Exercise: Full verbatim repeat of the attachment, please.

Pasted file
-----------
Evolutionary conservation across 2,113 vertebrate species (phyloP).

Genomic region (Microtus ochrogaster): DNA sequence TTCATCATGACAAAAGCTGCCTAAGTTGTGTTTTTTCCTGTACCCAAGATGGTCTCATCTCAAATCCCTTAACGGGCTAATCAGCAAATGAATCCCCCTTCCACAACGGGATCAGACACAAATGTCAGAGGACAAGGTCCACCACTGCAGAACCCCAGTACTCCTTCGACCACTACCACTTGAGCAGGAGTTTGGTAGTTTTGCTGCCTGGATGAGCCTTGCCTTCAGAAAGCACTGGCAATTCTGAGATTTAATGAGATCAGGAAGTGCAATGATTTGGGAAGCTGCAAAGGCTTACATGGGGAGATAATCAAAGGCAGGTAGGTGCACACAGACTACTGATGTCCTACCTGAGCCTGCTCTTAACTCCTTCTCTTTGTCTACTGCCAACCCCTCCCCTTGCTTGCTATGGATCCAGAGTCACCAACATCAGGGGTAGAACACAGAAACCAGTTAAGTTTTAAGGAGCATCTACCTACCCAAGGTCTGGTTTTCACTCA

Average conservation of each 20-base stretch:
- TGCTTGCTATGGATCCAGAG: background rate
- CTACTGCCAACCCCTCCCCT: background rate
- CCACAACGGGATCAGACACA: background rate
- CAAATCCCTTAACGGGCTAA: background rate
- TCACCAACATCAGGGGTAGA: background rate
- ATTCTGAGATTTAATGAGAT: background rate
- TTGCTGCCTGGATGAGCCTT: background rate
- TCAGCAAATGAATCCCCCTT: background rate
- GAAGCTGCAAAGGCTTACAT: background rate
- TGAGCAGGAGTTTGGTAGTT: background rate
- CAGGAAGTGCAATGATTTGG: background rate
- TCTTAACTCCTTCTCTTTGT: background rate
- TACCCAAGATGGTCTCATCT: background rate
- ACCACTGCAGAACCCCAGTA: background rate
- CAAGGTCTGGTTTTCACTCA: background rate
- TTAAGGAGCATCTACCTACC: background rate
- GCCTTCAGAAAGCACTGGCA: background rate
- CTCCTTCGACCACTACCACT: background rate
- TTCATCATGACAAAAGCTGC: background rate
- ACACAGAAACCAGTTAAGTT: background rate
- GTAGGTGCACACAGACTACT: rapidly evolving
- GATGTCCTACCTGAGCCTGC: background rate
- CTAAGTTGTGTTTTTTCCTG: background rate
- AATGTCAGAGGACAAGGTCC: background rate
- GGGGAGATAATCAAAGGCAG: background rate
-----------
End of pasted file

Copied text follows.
Evolutionary conservation across 2,113 vertebrate species (phyloP).

Genomic region (Microtus ochrogaster): DNA sequence TTCATCATGACAAAAGCTGCCTAAGTTGTGTTTTTTCCTGTACCCAAGATGGTCTCATCTCAAATCCCTTAACGGGCTAATCAGCAAATGAATCCCCCTTCCACAACGGGATCAGACACAAATGTCAGAGGACAAGGTCCACCACTGCAGAACCCCAGTACTCCTTCGACCACTACCACTTGAGCAGGAGTTTGGTAGTTTTGCTGCCTGGATGAGCCTTGCCTTCAGAAAGCACTGGCAATTCTGAGATTTAATGAGATCAGGAAGTGCAATGATTTGGGAAGCTGCAAAGGCTTACATGGGGAGATAATCAAAGGCAGGTAGGTGCACACAGACTACTGATGTCCTACCTGAGCCTGCTCTTAACTCCTTCTCTTTGTCTACTGCCAACCCCTCCCCTTGCTTGCTATGGATCCAGAGTCACCAACATCAGGGGTAGAACACAGAAACCAGTTAAGTTTTAAGGAGCATCTACCTACCCAAGGTCTGGTTTTCACTCA

Average conservation of each 20-base stretch:
- TGCTTGCTATGGATCCAGAG: background rate
- CTACTGCCAACCCCTCCCCT: background rate
- CCACAACGGGATCAGACACA: background rate
- CAAATCCCTTAACGGGCTAA: background rate
- TCACCAACATCAGGGGTAGA: background rate
- ATTCTGAGATTTAATGAGAT: background rate
- TTGCTGCCTGGATGAGCCTT: background rate
- TCAGCAAATGAATCCCCCTT: background rate
- GAAGCTGCAAAGGCTTACAT: background rate
- TGAGCAGGAGTTTGGTAGTT: background rate
- CAGGAAGTGCAATGATTTGG: background rate
- TCTTAACTCCTTCTCTTTGT: background rate
- TACCCAAGATGGTCTCATCT: background rate
- ACCACTGCAGAACCCCAGTA: background rate
- CAAGGTCTGGTTTTCACTCA: background rate
- TTAAGGAGCATCTACCTACC: background rate
- GCCTTCAGAAAGCACTGGCA: background rate
- CTCCTTCGACCACTACCACT: background rate
- TTCATCATGACAAAAGCTGC: background rate
- ACACAGAAACCAGTTAAGTT: background rate
- GTAGGTGCACACAGACTACT: rapidly evolving
- GATGTCCTACCTGAGCCTGC: background rate
- CTAAGTTGTGTTTTTTCCTG: background rate
- AATGTCAGAGGACAAGGTCC: background rate
- GGGGAGATAATCAAAGGCAG: background rate